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Step aside, Shakespeare: PlayME adapts modern plays for the podcast crowd

CBC Podcasts has partnered with PlayME, a popular podcast that turns contemporary Canadian plays into bingeable audio dramas.

Popular podcast turns contemporary Canadian plays into bingeable audio dramas

Actors Isabel Kanaan, left, and Belinda Corpuz pause during the recording of Prairie Nurse, which leads the new season of PlayME on November 6. (Evan Aagaard/CBC)
Listen to the full episode1:26

Quick — who's the first playwright you can name off the top of your head?

We'll forgive you if your mind went straight to William Shakespeare. But there's no reason our appreciation of great theatre should be confined to the 16th century, especially as a new generation of playwrights capture the nuances of our time.

Enter PlayME, a popular podcast that turns contemporary Canadian plays into bingeable audio dramas, which recently partnered with CBC Podcasts.​

PlayME's new season, starting Nov. 6, explores "meaty subjects of the moment,"  including a woman's right to choose, coming of age in a small town, a comedic take on culture shock, protecting ocean life and the complexities of life on a reserve.

In the lead up to launch day, co-creators Chris Tolley and Laura Mullin, who also run Expect Theatre in Toronto, reflect on their exciting new lineup and the power of audio drama in 2018.

Chris Tolley and Laura Mullin are writers, directors, producers, and the Co-Artistic Directors of Expect Theatre and PlayME. Together they have created award-winning plays, installations, films and podcasts that have engaged international audiences. (CBC)

So, why showcase newer plays instead of sticking to the classics?

Mullin: We love to tap into the zeitgeist of the moment. We gravitate towards plays that are timely, thought provoking and contemporary.

Tolley: Exactly. This coming season we've chosen five plays that are set in different regions across the country. They tell a wide range of captivating stories that highlight a variety of compelling perspectives. Some are funny. Some are heartbreaking. All are deeply engaging.

And are they adapted from scripts or have they all been performed for live theatre audiences?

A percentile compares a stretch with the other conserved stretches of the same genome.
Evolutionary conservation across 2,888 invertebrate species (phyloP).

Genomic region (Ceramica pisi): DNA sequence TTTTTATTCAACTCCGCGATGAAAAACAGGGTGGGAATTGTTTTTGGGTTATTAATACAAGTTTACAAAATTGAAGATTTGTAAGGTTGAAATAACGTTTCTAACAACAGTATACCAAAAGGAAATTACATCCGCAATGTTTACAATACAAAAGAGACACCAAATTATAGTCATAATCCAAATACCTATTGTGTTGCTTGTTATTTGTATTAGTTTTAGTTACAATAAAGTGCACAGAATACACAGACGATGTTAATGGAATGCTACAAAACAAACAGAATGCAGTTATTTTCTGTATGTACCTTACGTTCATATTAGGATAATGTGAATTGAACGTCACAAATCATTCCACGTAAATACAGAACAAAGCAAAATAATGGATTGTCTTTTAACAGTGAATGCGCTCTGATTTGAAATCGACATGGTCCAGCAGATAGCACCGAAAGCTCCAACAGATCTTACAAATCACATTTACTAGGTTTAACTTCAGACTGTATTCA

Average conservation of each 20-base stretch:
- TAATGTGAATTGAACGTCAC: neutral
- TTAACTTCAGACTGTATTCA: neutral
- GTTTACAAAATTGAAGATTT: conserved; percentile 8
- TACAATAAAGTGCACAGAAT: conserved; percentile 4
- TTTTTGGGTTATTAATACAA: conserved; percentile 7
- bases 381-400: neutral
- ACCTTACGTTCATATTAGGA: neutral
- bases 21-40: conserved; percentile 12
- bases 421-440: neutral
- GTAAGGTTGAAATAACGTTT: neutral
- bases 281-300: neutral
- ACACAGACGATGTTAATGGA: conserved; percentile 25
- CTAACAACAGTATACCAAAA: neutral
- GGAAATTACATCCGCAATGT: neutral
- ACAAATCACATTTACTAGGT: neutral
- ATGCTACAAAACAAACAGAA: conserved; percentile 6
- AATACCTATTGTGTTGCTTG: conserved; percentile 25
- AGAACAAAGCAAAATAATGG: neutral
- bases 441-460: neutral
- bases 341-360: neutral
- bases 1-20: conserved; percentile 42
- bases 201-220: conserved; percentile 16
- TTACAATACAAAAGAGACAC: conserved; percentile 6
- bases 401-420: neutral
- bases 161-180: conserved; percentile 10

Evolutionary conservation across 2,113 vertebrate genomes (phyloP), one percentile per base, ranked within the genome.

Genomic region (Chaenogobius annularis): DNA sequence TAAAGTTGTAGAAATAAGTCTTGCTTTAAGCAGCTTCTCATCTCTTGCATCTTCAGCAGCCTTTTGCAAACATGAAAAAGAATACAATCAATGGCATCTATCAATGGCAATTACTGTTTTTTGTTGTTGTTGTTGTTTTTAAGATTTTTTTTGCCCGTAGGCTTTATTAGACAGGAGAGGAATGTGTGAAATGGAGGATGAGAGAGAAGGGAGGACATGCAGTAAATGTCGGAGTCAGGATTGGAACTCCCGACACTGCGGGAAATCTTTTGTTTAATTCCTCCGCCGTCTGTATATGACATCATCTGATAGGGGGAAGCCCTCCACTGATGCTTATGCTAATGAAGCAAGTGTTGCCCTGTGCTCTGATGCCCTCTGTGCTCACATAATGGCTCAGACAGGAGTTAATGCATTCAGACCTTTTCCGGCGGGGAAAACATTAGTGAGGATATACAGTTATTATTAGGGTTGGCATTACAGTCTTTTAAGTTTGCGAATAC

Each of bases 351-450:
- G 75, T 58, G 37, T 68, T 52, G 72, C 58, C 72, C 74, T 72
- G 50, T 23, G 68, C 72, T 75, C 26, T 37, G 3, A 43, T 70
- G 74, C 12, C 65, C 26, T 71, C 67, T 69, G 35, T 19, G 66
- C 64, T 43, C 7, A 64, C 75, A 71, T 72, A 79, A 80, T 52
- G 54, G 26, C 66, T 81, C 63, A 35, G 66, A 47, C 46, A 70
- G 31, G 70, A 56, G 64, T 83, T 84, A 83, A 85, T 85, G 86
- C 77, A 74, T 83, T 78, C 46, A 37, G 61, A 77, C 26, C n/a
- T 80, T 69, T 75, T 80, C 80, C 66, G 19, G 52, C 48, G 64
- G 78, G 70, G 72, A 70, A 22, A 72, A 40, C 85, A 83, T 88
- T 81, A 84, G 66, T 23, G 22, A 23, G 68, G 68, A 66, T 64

Tolley: All the plays that make up our first season with CBC have been performed in front of numerous live audiences and have garnered rave reviews and awards.

What's coming up this season?

Prairie Nurse by Marie Beath Badian is an irreverent comedy about two Filipino nurses who come to work at a small-town Saskatchewan hospital in the late 1960s.

Fish Eyes Trilogy by Anita Majumdar is an audacious trio of interwoven stories about three young South Asian women — Naz, Candice and Meena — set in a B.C. high school.

What A Young Wife Ought To Know by Hannah Moscovitch follows a young working-class wife who has a lot to learn about love, sex and birth control. It explores the destructive power of secrets and shame.

Huff by Cliff Cardinal is the wrenching, yet darkly comic tale of Wind and his brothers, caught in a torrent of solvent abuse and high risk of suicides. Wind's fantastic dream world bleeds into his haunting reality, as he's preyed on by the Trickster.

And finally, Between Breaths by Robert Chafe follows Dr. Jon Lien, well known in Newfoundland as the Whale Man, as he pioneers techniques for rescuing whales trapped in fishing nets while dementia threatens to swallow him up.

Audio fiction is showing strong signs of life in 2018. Why do you think that is?

Mullin: I think the comeback is due in large part to the tremendous popularity of podcasts and audiobooks. Hit fictional podcasts like Limetown and Welcome to Night Vale demonstrate the emerging hunger for audio fiction among a growing number of podcast listeners.

Tolley: We are living in an on-demand world, and people are looking for engaging and diverse content that they can experience while they drive to work, go to the gym, or relax at home. And nothing is more powerful than listening to a plot unfold directly in your earbuds.

Mullin: Yes. If you tell a compelling story with interesting characters that have something to say, audiences will find you and listen.

Speaking of listeners finding you, we understand that a lot of your audience is international?

Tolley: When we began PlayME, we expected our audience to be made up of mostly Canadians listeners. We were surprised to learn that the vast majority live outside of the country. I think we as Canadians sometimes underestimate the wealth of talent we have in our country, but people in places such as the U.S, the U.K., India, China, Iran, etc., are tuning in. In fact, listeners in 90 countries listen to Canadian plays on PlayME.

At the end of the day, even though we feature Canadian playwrights telling Canadian stories, the themes they explore are universal. PlayME is now the largest audio platform for Canadian theatre in the world.

What do you say to those who are nostalgic for either the classic radio drama or the classic theatre experience. What can the podcast experience offer them that's new or improved?

Mullin: We offer free tickets to your own personal theatre where you can experience the best of Canadian theatre any time or place you wish. It's radio drama for a digital world!

And we don't want to take away from the live experience of theatre, but rather hope to enrich it by cultivating new audiences who will hopefully be inspired to attend even more excellent stages across our country. It is our goal to make Canadian playwrights household names by introducing them to listeners from coast to coast.

While we love Shakespeare, we think audiences are ready to hear playwrights writing about what Canadians are thinking and talking about right now.

Find "PlayME CBC on your favourite podcast app.

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